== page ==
Home for the Summer – The Bond That Keeps Us Close



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When I went overseas to teach in an International School I vowed to stay close to my family and friends back home. And I did. We Facebook-ed. I flew home every winter and summer vacation. I continued to be part of their lives, and they part of mine.

..As my years overseas turned into 11, 12 and more, staying “caught-up” with folks back home was….well, it wasn’t happening as I had planned. Not being there to experience life together on a daily basis put me out of touch. It didn’t help that I was returning home less often, opting to stay put and/or travel with colleagues sharing the international experience along with me.

..Long stretches of absence stealthily changed my relationship with family and friends. I’m far more than just a visitor when I do return home, but the “vibe” isn’t the same as if I were living there. I wasn’t around for my dad’s 82nd birthday bash, the birth of a good friend’s son, a wedding, a funeral, a graduation, a friend winning the battle with a dreaded disease, and the like. It’s shared experiences, good and bad, that grow relationships.

..It’s just not the same when you’re thousands of miles away witnessing life-impacting events on Facebook.  Through years and miles of separation I’ve slipped into the status of distant friend and even distant relative to some family members. I’ve been asked why I can’t be “happy” with good ‘ole American friends and neighborhoods. I keep my ever-expanding language skills to myself while back home. No one wants to hear about my like-minded colleagues/friends who share my “exotic” lifestyle. I’ve been accused of “bragging endlessly” about my around-the-world adventures when asked what I’ve “been up to” in far-flung posts.

..This summer I decided to make the trip home. No one wants to hear about, or can relate to my tales of climbing mountains to visit Buddhist Temples on rocky hill tops, scuba diving off tropical reefs in Thailand, or the fact I’m pretty good at three languages. Conversely, I don’t relate to their satisfaction in climbing the corporate ladder and amassing more and more stuff, most of it crammed into closets and the dank corners of garages. But underneath it all, we all know who each other is at heart, and that’s the bond that keeps us together through the years and miles. I just mostly listen and smile within, glad to be home.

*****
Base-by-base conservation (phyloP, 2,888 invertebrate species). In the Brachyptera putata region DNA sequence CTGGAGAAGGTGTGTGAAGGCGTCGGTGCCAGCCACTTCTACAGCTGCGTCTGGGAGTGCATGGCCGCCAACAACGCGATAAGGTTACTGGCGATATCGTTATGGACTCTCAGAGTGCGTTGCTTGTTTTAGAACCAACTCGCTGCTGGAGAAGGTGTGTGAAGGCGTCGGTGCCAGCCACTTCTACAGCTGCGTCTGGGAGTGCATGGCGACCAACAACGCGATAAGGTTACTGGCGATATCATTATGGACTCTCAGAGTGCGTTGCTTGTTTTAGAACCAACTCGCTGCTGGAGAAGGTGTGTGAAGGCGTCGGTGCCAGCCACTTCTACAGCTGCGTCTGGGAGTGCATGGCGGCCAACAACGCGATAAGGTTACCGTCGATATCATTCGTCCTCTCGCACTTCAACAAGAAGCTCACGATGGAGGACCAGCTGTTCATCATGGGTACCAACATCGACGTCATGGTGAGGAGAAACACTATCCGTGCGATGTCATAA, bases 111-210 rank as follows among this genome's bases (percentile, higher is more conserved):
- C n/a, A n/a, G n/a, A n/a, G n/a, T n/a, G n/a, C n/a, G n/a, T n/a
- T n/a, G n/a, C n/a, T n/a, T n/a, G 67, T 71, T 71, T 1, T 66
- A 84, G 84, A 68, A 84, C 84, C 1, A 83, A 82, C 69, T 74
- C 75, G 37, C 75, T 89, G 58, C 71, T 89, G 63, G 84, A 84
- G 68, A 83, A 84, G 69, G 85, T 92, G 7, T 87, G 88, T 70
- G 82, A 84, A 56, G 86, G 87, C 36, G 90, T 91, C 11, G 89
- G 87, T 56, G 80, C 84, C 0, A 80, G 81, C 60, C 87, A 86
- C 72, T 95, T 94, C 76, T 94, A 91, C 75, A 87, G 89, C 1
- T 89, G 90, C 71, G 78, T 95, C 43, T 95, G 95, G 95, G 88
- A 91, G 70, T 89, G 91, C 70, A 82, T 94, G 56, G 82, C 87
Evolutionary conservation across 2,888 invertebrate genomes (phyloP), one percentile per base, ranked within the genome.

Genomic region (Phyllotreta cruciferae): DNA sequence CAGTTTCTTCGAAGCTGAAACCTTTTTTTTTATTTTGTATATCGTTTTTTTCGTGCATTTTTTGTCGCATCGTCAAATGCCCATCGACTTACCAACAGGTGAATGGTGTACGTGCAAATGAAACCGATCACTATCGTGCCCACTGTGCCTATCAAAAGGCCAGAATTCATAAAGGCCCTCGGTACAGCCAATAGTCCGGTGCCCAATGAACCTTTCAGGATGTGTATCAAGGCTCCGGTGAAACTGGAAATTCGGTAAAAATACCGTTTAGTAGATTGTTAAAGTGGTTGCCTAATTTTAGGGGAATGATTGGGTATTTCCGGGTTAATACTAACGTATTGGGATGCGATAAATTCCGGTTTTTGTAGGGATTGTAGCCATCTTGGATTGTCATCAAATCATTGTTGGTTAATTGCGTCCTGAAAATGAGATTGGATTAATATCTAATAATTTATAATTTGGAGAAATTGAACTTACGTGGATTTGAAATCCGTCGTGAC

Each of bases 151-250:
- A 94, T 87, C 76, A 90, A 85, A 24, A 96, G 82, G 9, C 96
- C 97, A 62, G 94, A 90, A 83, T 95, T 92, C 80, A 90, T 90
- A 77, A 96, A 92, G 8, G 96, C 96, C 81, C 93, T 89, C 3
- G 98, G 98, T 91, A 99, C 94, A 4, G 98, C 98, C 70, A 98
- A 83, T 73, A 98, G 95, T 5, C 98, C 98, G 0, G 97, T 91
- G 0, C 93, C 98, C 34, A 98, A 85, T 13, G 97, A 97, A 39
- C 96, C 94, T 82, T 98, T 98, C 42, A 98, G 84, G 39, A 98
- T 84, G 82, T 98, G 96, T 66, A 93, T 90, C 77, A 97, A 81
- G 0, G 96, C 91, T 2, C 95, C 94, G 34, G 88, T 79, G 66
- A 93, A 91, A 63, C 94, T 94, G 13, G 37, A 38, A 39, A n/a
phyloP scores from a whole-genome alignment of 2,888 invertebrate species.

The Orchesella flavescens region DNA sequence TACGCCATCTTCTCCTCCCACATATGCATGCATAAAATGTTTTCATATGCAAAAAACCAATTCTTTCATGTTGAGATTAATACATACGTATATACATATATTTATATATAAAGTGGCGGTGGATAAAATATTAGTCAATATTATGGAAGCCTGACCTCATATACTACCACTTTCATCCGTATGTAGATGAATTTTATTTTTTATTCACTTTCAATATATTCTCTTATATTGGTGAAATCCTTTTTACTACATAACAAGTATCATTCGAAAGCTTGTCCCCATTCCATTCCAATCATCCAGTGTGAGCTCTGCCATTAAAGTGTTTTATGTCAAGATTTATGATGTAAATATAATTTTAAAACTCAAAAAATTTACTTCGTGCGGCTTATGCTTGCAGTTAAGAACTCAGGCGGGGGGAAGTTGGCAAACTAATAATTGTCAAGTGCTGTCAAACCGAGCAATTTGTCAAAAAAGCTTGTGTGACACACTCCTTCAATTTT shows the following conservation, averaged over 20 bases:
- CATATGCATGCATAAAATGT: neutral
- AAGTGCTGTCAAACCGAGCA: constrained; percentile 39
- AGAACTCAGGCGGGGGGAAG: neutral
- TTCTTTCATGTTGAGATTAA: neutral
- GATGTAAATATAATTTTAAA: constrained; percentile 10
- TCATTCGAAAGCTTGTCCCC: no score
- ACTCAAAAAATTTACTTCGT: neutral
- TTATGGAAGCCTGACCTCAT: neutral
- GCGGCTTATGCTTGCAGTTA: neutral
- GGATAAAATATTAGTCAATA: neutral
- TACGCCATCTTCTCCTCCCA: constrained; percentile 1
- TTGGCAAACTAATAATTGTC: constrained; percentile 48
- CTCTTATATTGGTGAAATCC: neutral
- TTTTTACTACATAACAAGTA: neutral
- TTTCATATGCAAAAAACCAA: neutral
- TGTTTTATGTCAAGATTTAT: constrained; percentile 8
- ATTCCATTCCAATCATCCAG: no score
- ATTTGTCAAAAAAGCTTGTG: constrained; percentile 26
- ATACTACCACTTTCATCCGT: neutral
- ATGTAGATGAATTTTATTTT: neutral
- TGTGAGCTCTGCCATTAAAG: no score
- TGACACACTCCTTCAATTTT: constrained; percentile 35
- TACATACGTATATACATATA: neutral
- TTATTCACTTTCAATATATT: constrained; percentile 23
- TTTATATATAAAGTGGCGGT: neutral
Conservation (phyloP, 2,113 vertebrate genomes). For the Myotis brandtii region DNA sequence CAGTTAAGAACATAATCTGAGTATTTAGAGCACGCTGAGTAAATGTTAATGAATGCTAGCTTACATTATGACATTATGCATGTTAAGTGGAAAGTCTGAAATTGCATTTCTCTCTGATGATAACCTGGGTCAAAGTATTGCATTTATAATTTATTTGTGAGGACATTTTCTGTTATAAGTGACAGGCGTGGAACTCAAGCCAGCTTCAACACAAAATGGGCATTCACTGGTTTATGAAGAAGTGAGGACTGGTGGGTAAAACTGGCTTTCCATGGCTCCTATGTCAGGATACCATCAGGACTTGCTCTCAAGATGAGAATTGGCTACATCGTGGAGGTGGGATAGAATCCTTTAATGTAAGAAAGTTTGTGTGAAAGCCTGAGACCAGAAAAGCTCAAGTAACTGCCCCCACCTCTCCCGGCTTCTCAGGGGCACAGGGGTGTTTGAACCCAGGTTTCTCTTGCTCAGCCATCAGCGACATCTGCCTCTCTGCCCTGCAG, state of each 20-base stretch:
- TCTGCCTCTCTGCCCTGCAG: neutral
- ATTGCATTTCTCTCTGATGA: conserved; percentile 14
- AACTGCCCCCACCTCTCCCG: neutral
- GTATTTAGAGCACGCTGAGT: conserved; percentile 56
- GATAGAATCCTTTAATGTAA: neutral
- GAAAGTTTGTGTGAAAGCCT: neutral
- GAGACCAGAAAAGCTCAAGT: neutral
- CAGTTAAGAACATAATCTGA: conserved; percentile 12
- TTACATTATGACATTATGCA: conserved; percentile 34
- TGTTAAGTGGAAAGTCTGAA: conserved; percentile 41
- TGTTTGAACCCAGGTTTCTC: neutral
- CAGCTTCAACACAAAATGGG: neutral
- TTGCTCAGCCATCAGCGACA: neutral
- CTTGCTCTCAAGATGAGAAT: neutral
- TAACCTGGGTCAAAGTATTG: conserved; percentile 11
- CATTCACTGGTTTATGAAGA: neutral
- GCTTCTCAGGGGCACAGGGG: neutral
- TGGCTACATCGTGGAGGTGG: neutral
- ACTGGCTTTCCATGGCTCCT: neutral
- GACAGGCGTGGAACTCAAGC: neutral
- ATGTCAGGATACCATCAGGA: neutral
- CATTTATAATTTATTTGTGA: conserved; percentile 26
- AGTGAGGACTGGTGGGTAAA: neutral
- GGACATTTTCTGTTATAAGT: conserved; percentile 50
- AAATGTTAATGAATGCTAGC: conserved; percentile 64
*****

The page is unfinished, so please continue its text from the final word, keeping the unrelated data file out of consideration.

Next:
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5 Responses to Home for the Summer – The Bond That Keeps Us Close

  1. Lauren says:

    We have been away 20 years now .. even though we planned to be away only a year.
    As time progressed, I found that my ‘ home country’ has become a strange,alien place.. where things seem familiar .. abet slightly out of focus.
    New roads and even suburbs spring up seemingly overnight, but for the most part my friends and family are still doing pretty much the same as when I left.

    Initially I found this very disconcerting … particularly in the early days when no one was interested in the exciting adventures I was having and i equally was struggling to understand how, even though I was away for years at a time, very little had changed for them.

    After another (very) unsuccessful trip I was complaining about the gulf developing between us. Me not understanding why they had changed so little, and we’re not interested in my exciting adventures, and them not understanding what it was that keeps me years at a time from my birth country.

    On hearing this, a very wise and experienced expat explained the syndrome to me and I try to keep it in my head for the times I go home.

    She said that for the most part your friends and family are like planets.. busy on their own orbit but pretty much going about their business with very little change in their lives . We, on the other hand are like comets.. we fly into their orbit at light speed, disrupt their lives with tales of excitement and wonder and race out and even though they are often glad to see you, they are equally happy to see the back of you and resume the orbit that is their lives.

    It has helped me get through many a tense or boring home visit.

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  2. Anonymous says:

    I am on year 15. Coming from a small farm town in the US, I have little in common with childhood friends at this stage and although it is nice to catch up a bit, we are just worlds apart. If you don’t particularly like your “home” town, once a year is more than enough for some of us…

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  3. traveler says:

    I’m home this summer for the first time in years. I’m remembering why I stay away. The general consensus is I’m throwing my future away.

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  4. once around the block says:

    Great article ISR. It hit home with me. I don’t get back home often but when I do I love the feeling that we all have a history together.

    The people I meet overseas and work with are recent history. They don’t know the events in my life that make me who I am and I don’t know those things about them.

    It’s the old saying. Make new friends and keep the old – one is silver and the other, gold.

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